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J Adv Prosthodont. 2018 Oct;10(5):367-373. doi: 10.4047/jap.2018.10.5.367. Epub 2018 Oct 22.

Evaluation of the marginal and internal fit of a single crown fabricated based on a three-dimensional printed model.

Author information

1
Department of Dental Laboratory Science and Engineering, College of Health Science, Korea University, Seoul, Republic of Korea.
2
Research Institute of Health Science, College of Health Science, Korea University, Seoul, Republic of Korea.
3
Department of Public Health Sciences, Graduate School, Korea University, Seoul, Republic of Korea.

Abstract

PURPOSE:

To evaluate the fit of a crown produced based on a 3D printed model and to investigate its clinical applicability.

MATERIALS AND METHODS:

A master die was fabricated with epoxy. Stone dies were fabricated from conventional impressions (Conventional stone die group: CS, n=10). Digital virtual dies were fabricated by making digital impressions (Digital Virtual die group: VD, n=10). 3D data obtained from the digital impression was used to fabricate 3D printed models (DLP die group: DD, n=10, PolyJet die group: PD, n=10). A total of 40 crowns were fabricated with a milling machine, based on CS, VD, DD and PD. The inner surface of all crowns was superimposed with the master die files by the "Best-fit alignment" method using the analysis software. One-way and 2-way ANOVA were performed to identify significant differences among the groups and areas and their interactive effects (α=.05). Tukey's HSD was used for post-hoc analysis.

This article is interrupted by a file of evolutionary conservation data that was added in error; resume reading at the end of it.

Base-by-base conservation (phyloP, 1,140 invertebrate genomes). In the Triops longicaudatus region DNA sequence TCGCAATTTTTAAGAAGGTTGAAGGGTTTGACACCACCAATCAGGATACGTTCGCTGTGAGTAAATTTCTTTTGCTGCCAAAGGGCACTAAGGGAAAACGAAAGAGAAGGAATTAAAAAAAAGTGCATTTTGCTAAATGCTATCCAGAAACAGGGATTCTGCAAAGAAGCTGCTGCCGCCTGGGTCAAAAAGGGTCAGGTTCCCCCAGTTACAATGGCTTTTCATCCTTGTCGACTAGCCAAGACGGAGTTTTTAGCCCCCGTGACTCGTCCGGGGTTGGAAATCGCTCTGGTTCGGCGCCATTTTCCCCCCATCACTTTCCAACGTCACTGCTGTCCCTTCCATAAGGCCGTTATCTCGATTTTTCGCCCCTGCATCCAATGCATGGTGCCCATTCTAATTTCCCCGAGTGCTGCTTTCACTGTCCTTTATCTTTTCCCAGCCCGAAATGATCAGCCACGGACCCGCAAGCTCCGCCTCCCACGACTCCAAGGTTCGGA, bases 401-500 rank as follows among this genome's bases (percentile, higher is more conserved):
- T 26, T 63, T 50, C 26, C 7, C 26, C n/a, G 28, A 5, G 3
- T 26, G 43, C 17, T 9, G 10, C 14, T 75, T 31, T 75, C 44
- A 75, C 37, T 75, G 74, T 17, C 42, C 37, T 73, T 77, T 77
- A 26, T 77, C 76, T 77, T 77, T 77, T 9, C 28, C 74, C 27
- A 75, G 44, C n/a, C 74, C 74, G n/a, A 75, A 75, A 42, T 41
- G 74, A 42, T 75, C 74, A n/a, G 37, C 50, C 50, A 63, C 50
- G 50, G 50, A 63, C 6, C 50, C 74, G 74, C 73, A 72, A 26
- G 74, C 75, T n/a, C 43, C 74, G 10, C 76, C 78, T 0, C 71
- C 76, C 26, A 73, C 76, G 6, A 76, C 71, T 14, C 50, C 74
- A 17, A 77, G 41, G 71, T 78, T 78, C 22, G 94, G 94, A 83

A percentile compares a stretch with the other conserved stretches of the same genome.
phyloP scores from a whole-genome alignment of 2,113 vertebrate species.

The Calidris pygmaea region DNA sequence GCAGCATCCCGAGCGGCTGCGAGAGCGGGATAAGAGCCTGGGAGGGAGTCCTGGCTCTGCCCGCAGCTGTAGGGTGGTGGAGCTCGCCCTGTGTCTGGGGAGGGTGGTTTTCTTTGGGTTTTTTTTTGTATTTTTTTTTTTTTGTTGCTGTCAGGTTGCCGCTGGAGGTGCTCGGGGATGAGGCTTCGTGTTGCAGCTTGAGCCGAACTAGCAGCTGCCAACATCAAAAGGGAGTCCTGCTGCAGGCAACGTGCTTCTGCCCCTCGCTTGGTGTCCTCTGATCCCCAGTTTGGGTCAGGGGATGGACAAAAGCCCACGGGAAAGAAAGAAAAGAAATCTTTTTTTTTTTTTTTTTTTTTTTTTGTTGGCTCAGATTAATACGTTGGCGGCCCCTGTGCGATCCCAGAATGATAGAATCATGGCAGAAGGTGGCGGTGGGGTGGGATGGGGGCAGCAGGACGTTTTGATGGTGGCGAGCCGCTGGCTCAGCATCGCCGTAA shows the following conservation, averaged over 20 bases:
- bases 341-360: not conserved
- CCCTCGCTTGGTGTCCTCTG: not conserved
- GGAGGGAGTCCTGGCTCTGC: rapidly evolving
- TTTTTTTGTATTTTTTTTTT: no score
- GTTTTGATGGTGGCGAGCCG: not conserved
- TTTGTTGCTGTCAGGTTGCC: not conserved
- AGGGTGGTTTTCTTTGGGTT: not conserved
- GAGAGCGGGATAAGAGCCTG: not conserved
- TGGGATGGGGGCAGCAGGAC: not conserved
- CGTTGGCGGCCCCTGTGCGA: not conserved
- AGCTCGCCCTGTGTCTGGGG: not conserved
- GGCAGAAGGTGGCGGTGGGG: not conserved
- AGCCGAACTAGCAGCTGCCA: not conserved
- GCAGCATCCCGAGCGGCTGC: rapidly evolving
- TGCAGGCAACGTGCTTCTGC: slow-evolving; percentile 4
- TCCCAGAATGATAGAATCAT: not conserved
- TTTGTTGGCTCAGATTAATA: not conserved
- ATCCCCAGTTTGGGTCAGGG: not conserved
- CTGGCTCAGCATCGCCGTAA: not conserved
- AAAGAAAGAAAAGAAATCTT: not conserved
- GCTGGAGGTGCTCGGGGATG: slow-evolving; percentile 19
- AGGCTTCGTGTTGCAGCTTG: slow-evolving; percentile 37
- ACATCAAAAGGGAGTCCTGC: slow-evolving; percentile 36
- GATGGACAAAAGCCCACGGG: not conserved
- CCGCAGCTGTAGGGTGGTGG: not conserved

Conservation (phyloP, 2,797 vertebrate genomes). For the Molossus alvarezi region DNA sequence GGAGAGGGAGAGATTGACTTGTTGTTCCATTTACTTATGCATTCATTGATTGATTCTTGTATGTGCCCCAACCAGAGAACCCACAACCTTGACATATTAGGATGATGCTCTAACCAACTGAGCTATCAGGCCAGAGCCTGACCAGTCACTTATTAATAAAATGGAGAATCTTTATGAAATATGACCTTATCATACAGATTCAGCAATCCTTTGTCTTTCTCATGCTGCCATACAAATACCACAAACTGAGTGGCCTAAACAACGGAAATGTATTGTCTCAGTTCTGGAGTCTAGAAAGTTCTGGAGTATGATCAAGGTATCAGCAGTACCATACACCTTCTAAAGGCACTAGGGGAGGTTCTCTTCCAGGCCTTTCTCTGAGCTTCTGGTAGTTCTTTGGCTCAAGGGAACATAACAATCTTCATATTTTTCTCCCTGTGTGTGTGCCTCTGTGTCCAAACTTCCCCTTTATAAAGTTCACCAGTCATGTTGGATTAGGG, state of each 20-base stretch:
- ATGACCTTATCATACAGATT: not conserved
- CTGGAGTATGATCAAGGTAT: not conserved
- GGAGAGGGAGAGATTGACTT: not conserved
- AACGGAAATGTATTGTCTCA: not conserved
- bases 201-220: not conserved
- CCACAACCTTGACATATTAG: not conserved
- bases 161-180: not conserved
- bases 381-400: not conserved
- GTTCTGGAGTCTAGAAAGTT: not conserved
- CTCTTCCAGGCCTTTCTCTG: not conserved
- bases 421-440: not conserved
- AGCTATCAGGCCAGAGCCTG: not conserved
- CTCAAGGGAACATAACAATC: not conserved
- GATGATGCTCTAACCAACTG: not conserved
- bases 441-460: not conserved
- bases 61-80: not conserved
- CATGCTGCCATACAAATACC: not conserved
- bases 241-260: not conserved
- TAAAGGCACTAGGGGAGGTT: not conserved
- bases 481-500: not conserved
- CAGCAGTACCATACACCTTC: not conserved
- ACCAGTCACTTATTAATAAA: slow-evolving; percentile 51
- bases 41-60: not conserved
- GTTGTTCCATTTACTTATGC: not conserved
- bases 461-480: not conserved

RESULTS:

One-way ANOVA results revealed a significantly higher RMS value in the 3D printed models (DD and PD) than in the CS and DV. The RMS values of PD were the largest among the four groups. Statistically significant differences among groups (P<.001) and between areas (P<.001) were further revealed by 2-way ANOVA.

CONCLUSION:

Although the fit of crowns fabricated based on the 3D printed models (DD and PD) was inferior to that of crowns prepared with CS and DV, the values of all four groups were within the clinically acceptable range (<120 µm).

KEYWORDS:

3D printing model; Digital light processing; Intra oral scanner; Marginal and internal fit; PolyJet

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